Ms. Aftab also provided a number of positive examples of pre-teens and teens using the Internet and social networking sites in productive ways. Examples include developing websites aimed at stopping cyberbullying, as well as resoureces that provide peer tutoring and remediation. She also shared one of her websites as a resource for parents, students, and educators.

You view a variety of resources and information at the wiredsafety site or the social networking section in particular

Tom Mormile: Our Pioneer Award Winner

April 23, 2007 by · No Comments · School 2.0, The Shifts, Web_2.0

TomOn Friday night, April 20, 2007 the Lower Hudson Regional Information Center (LHRIC) presented the Distinguished Technology Leader Award for a teacher. After reviewing many applications for this prestigious award, the LHRIC stated that they chose to honor Tom, “as a leader who has been extremely successful at finding ways to use technology to improve education for students, teachers, and district staff. The many initiatives he has implemented have always kept the needs of learners as the highest priority.” That phrase sums up the “Tom Mormile Experience” from which so many of our students have benefited. The latest work by students in Mr. Mormile’s class can be viewed at Congratulations to Mr. Mormile and the students he serves!

The New(s) Media: Old School? New School?

April 16, 2007 by · No Comments · The Shifts, Web_2.0

I recently attended a presentation sponsored by the Rockland County School Boards Association and the Rockland School Public Relations Association billed as “The New Media: Old School? New School?” There were numerous board of education members, school superintendents, and public relations personnel in attendance, and the panelists included the local media and school district public relations experts.

The conversations were rich with examples of how the print media has evolved and how the emergence of blogs and the “read/write web” have transformed a medium that had been a stable and predictable force for decades. In short, the ability for anyone to publish, comment, or post information changes the dynamic with which we have become accustomed.

As district leaders, it is important that we are aware of this paradigm shift and its implications, and that we use these new tools to our advantage. Now more than ever districts need to get their messages out in a timely and consistent manner, ensuring that unsubstantiated musings that are written in the “blogosphere” are balanced with the district’s formal messages. In short, as educational leaders we need to be out in front of the curve, consistently sharing the district’s vision and successes with our stakeholders.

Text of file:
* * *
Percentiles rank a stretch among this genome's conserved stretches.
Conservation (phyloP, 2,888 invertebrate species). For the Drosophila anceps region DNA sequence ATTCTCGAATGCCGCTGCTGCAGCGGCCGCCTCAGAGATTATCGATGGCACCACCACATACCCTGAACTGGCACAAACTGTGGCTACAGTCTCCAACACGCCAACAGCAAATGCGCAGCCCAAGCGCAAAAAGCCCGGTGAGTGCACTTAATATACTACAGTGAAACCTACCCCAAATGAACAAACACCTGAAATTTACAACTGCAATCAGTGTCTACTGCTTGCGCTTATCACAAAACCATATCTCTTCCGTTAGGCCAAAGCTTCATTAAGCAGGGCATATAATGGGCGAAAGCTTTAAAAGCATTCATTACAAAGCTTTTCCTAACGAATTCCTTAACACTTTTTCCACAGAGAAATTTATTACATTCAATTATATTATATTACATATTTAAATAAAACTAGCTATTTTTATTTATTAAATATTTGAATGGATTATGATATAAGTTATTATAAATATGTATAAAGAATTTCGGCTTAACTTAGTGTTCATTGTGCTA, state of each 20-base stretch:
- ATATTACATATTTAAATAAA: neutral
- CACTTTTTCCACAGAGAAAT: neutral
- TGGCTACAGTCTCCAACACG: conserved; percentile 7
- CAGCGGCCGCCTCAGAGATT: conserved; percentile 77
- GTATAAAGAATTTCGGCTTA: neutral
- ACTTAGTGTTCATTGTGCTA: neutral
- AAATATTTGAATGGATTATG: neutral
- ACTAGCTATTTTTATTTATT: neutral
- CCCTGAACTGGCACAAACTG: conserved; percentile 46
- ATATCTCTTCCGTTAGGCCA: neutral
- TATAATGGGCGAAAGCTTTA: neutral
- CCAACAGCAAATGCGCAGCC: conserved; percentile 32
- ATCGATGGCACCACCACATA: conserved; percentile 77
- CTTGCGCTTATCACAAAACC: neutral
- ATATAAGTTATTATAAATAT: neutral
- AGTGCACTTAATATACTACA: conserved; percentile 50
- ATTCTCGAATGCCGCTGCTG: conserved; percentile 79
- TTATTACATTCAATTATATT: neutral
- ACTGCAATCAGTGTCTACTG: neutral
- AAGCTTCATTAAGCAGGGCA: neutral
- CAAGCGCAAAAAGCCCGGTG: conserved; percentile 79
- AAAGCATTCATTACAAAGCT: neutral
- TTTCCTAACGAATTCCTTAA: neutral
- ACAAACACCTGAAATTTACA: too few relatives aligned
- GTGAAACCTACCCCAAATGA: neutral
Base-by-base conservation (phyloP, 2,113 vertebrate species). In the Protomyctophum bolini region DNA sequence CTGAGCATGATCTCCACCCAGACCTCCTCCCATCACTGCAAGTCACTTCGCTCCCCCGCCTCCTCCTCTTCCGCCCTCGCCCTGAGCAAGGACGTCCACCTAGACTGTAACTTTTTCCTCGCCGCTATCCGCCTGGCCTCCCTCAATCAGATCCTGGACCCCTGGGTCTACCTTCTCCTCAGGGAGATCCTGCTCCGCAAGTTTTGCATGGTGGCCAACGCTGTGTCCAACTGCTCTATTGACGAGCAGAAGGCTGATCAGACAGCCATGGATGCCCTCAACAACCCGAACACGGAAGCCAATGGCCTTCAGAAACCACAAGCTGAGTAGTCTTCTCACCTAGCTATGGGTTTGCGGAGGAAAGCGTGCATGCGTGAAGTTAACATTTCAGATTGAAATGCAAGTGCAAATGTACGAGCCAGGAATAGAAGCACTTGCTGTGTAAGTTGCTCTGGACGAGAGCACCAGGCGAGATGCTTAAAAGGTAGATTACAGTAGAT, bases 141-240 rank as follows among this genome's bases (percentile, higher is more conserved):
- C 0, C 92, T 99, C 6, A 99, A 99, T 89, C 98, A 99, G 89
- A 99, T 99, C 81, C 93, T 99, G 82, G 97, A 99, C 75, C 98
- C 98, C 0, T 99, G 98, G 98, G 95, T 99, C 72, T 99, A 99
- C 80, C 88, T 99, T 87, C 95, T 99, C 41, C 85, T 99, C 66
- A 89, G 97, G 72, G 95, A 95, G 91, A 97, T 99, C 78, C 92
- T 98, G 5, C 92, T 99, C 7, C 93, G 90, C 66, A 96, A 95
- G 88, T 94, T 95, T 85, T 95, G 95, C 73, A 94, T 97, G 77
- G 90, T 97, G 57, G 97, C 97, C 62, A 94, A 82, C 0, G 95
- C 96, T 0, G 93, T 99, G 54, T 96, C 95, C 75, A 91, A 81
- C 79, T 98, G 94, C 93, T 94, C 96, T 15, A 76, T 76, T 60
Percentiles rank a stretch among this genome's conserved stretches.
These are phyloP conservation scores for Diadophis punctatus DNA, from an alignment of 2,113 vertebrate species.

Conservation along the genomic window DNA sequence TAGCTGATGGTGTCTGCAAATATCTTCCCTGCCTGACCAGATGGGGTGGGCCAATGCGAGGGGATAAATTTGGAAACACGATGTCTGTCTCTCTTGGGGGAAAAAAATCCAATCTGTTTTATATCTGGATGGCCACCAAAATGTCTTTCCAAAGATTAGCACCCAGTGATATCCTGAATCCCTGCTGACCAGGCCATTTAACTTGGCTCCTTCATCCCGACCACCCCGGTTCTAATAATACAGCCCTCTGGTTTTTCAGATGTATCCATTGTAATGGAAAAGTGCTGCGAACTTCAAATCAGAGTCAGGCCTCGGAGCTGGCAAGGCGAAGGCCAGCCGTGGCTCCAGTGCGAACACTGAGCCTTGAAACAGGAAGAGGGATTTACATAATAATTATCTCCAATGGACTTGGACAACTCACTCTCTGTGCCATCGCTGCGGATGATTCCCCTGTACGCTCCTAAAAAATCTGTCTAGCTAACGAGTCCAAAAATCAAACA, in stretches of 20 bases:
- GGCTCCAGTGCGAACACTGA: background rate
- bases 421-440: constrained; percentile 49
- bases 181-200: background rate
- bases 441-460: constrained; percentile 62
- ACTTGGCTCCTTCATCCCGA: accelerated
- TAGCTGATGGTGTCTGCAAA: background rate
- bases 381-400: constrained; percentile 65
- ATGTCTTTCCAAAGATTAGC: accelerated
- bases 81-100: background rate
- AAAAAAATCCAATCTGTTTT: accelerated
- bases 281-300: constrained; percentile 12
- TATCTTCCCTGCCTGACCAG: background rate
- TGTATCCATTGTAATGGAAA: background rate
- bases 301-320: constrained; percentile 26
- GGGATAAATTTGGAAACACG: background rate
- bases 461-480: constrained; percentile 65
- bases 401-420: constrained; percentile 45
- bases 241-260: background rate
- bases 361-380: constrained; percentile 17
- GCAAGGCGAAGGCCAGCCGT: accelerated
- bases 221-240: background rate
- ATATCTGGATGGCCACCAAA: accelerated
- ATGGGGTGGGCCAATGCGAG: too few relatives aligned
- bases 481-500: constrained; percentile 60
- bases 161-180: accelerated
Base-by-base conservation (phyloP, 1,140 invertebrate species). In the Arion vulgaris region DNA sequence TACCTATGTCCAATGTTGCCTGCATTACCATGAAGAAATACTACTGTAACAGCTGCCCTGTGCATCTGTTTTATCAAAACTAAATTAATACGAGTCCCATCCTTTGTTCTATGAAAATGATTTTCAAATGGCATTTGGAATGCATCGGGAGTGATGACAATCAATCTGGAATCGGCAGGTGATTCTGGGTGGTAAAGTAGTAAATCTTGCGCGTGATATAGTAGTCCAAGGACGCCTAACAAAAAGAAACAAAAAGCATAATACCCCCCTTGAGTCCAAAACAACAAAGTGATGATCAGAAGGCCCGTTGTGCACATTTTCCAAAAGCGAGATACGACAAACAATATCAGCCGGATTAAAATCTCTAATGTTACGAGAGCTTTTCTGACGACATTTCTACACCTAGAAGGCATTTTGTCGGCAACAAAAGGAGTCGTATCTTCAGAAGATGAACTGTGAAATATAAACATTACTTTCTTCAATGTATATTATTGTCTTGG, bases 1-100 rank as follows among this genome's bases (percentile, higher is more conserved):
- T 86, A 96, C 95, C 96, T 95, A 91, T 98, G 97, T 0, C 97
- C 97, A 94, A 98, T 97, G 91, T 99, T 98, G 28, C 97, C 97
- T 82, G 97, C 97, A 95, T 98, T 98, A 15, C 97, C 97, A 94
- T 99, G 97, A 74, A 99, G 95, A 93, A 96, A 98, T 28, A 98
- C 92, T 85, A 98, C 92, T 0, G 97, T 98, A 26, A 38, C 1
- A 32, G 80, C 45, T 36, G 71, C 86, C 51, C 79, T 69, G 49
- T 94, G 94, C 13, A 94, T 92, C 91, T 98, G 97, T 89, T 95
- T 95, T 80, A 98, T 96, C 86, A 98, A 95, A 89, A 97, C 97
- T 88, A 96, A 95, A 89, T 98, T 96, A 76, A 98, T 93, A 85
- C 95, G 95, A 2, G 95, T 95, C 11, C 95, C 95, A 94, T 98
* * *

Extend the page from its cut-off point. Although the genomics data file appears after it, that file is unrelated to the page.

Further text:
A superintendent’s blog is one way to achieve this, and schools are beginning to recognize the benefits of this new medium.  In concert with this, the traditional and emerging media have an obligation to monitor these new district resources and use the latest tools (i.e. RSS aggregators) to stay fully informed,  reporting news and events through a variety of channels.

Two superintendents’ blogs (Dr. Joe Zambito of South Orangetown and Mrs. Debra Kaplan of Dobbs Ferry) were presented at the meeting, and it’s only a matter of time before more district leaders take advantage of these tools to ensure the public is presented with a balanced and accurate accounting of the district’s activities. Our own superintendent of schools, Dr. Howard Smith,  has a blog which provides him with a direct line of communication with a variety of stakeholders.

As our district leaders and the news media embrace these tools and improve the processes by which they share information, the community will benefit.

Sleepy Hollow and the Flat New World

March 28, 2007 by · No Comments · The Shifts, Web_2.0

I glanced at my blackberry this morning and noticed a quick note from Tom Mormile, our high school’s multimedia teacher. It read, “What country ranked #2 last week, in number of visits to” The answer: China!

Hmm, perhaps it’s time I re-read some of Friedman’s book.

Later in the day I reviewed the data for the website, and the results were impressive. This is not a website that one browses and then moves from quickly to explore other sites. It is also one that has very little text, but employs the latest technologies to creatively exploit the potential of this new medium. Details regarding the sites vision and mission can be found at the “About Us” section.

So who exactly is viewing our student work? In the past 7 days, there have been 627 separate visits from within the United States, resulting in 11,915 hits! Clearly when someone in the U.S. visits the site, they spend time with us and view many of the sections. There were also 122 different visits from China, with a total of 1,940 hits. Not bad, considering the language barrier!

Since the site went live in January 2007, there have been more than 16,000 separate visits to the site, and more than 423,000 hits! These numbers are impressive, and we realize, as educators, that our students at Sleepy Hollow High School are part of a global community. It is a source of pride to know that creative talents are being recognized. If the world is indeed becoming flat, then these students are well on their way to being ready to compete in a bold new economy. If you haven’t checked out the site yet, you’re in for a treat!

Click here and view the complete “World Countries” statistics as a PDF document!

Internet Safety and Our Children

March 17, 2007 by · 1 Comment · Internet Safety, jkrouskoff, School 2.0

This past week there were two internet safety presentations for parents in our community. I was a speaker at one, and a guest at another. I will create a page on this blog that will provide resources for parents, as there were many requests for specific steps that parents can take. Things have changed quite a bit in the last ten years, but a good dose of common sense and learning about internet safety goes a long way toward minimizing many of the online risks that our children may encounter.

What hasn’t changed is that parents, teachers, social workers, camp directors, and anyone else who works with children must be aware of the risks and benefits related to adolescents using the internet. On my “Internet Safety Page” I will include a number of common sense guidelines for parents, but it’s important to realize that these guidelines provide, at best, a safety net for our children. Educating them on the importance of keeping private information private, proper ways in which to interact online, and the value of creating an appropriate online persona is essential. Equally important is that our children understand that there is no privacy online, and that what is posted to the internet may remain there indefinitely.